Text #9024The 2300 BC Event. Series: The 2300 BC Event. Vol. 1 .
There may also have been a land subsidence around 2300 BC in south India. The higher sea level relative to the land areas as a result of the subsidence would then have resulted in the perceived separation of Sri Lanka (Ceylon) from the mainland. The evidence for the subsidence in this case is both ancient traditions and geological evidence. According to the Singhalese tradition in Sri Lanka, 1844 years before the Buddhist era, a major geological event is said to have occurred which severed Sri Lanka from the Indian Mainland. 1Assuming the Buddhist era started at his death at 483 BC, the event would be dated at 2327 BC. The regional subsidence is supported by independent Indian Brahmanical records that state that numerous islands in the Indian Ocean were overwhelmed by the sea in 2387 BC.2 […]
The region around southern India and Sri Lanka is seismically active. The general conclusion from radiocarbon dating of offshore coral reefs and shell deposits on Sri Lanka is that a number of oscillations occurred around the time period of interest, with uplifts possibly occurring 500 to 1000 years both before and after 2300 BC, thus supporting a subsidence between those two times. 3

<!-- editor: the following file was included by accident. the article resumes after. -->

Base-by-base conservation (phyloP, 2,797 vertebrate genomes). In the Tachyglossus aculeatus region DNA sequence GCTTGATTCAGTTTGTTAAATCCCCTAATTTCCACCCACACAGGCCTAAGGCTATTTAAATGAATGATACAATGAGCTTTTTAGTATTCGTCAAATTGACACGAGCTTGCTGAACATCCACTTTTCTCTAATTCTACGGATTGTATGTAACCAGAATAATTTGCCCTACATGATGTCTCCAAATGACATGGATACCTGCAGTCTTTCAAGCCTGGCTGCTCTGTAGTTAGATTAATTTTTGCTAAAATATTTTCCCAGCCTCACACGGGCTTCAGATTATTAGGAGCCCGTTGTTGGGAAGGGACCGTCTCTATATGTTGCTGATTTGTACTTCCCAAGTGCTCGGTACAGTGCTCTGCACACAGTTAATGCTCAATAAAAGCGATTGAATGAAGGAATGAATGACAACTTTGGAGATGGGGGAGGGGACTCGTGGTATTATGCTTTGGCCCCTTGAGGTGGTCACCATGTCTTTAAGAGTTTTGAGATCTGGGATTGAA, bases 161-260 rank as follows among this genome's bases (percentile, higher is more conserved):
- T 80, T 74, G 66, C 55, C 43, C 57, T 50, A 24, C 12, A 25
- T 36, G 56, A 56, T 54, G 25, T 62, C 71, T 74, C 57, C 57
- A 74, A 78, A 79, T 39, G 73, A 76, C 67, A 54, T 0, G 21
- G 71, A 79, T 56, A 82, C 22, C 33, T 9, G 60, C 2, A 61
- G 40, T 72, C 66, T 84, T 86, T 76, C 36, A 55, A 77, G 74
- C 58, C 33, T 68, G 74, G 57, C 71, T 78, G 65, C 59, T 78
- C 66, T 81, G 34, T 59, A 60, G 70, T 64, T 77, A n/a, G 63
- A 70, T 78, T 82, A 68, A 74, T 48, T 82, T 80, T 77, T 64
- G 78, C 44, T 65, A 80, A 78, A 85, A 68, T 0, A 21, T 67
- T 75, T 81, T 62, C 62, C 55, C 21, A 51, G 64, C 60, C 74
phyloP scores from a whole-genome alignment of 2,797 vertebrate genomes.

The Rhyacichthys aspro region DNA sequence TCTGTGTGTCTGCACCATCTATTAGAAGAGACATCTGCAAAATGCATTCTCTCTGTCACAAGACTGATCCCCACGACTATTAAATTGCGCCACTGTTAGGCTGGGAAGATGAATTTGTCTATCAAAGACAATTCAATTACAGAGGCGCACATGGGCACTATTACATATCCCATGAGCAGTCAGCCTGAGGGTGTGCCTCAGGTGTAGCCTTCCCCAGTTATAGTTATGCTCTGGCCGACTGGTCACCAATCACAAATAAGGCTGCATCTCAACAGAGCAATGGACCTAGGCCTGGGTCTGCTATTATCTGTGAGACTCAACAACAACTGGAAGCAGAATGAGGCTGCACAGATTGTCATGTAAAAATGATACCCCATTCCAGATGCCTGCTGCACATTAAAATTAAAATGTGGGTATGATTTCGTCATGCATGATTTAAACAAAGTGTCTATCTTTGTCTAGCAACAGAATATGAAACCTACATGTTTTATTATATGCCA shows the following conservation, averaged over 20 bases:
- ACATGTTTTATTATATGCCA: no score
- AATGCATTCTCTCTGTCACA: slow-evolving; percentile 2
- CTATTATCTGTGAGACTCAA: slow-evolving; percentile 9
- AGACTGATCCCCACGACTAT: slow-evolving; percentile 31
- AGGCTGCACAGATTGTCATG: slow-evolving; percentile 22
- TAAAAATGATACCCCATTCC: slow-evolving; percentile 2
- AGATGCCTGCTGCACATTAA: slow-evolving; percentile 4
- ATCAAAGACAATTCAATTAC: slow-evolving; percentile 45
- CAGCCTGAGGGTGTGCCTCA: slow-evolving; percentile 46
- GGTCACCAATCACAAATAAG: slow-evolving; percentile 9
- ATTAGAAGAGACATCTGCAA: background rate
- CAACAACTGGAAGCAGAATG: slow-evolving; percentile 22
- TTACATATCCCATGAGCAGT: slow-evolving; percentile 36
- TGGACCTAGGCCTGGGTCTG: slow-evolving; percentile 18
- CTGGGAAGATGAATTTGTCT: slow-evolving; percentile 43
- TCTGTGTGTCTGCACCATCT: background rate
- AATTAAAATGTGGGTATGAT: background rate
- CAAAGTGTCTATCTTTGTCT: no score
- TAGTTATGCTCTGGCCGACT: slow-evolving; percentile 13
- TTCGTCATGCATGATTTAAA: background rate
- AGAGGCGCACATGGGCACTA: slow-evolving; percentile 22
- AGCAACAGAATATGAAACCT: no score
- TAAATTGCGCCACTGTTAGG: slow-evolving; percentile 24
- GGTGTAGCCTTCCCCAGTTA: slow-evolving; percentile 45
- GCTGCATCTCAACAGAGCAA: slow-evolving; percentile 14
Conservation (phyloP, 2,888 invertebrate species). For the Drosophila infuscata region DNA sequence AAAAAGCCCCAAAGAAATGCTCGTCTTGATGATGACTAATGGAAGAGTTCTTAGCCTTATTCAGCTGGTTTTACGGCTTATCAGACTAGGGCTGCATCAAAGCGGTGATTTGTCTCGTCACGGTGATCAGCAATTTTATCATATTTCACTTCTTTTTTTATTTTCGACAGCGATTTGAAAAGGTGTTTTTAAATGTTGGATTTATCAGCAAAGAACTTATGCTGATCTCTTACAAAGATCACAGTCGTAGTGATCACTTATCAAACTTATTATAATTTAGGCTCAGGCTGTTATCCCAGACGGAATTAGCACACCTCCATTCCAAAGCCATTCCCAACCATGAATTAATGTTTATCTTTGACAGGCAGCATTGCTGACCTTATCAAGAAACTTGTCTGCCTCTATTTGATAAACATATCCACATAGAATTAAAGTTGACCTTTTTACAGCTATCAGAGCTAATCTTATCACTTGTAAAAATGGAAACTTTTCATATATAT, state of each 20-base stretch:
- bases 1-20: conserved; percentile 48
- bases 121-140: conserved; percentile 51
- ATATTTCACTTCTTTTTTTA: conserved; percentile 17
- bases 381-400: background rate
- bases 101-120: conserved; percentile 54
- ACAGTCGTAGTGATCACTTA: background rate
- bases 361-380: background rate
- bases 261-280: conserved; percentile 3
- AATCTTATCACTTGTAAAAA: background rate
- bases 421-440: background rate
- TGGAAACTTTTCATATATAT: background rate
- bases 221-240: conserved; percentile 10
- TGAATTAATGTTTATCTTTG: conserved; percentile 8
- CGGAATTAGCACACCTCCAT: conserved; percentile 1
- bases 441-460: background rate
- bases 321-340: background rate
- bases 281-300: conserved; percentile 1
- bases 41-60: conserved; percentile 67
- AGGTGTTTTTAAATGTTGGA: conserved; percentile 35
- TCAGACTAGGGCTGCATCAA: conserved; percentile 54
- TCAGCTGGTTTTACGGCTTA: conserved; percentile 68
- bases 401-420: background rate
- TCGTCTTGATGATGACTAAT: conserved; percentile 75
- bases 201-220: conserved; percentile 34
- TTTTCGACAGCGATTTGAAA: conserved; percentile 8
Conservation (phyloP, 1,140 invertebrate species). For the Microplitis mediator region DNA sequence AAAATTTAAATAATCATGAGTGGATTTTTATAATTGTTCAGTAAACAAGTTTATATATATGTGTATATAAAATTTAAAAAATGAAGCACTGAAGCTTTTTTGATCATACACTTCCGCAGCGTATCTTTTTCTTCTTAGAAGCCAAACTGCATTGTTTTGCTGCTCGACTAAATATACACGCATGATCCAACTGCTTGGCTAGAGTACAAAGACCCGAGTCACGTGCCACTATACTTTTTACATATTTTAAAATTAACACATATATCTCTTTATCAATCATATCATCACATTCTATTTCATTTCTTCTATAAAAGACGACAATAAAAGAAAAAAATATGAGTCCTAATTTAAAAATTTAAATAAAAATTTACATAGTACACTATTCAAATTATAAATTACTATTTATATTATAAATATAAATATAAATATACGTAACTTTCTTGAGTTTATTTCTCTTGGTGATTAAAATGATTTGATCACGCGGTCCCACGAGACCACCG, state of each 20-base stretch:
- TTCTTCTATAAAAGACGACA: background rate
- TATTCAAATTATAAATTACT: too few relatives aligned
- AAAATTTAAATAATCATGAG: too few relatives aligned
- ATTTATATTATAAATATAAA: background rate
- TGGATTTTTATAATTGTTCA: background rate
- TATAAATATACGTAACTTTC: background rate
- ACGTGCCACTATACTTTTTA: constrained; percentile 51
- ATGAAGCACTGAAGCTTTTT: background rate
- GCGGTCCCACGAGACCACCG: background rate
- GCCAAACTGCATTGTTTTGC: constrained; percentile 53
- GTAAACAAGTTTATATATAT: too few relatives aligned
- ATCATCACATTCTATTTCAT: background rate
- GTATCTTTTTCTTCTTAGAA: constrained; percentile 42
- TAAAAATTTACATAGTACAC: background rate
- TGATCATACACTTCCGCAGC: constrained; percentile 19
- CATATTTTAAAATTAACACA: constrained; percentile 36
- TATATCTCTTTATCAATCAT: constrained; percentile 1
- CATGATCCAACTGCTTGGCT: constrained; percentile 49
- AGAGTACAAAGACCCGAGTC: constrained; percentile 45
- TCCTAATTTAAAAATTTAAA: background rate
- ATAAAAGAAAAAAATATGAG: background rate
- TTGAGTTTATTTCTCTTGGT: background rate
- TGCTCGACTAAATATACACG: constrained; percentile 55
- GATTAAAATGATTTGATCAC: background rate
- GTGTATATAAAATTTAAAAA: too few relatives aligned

T. De Lacouperie: “Ashunnak and the Flood of Umliash”, Babylonian and Oriental Record Vol. 6 (1894), p. 77. ↩
H. Williams: Ceylon, Pearl of the East, (Robert Hale, 1965), p. 15. ↩
J. Katupotha, K. Fujiwara: “Holocene Sea Level Change on the Southwest and South Coasts of Sri Lanka”, Palaeogeography, Palaeoclimatology, Palaeoecology Vol. 68 (1988), pp. 189-203; see also J. Katupotha, N. P. Wijayananda: “Chronology of Inland Shell Deposits on the Southern Coast of Sri Lanka”, Quaternary Research Vol. 32 (1989), pp. 222-228; and A. V. N. Sarma: “Upper Pleistocene and Holocene Ecology of East Coastal South India”, in K. A. R. Kennedy, L. L. Possehl (eds): Ecological Backgrounds of South Asian Prehistory, (Cornell University, (1973), p. 187. ↩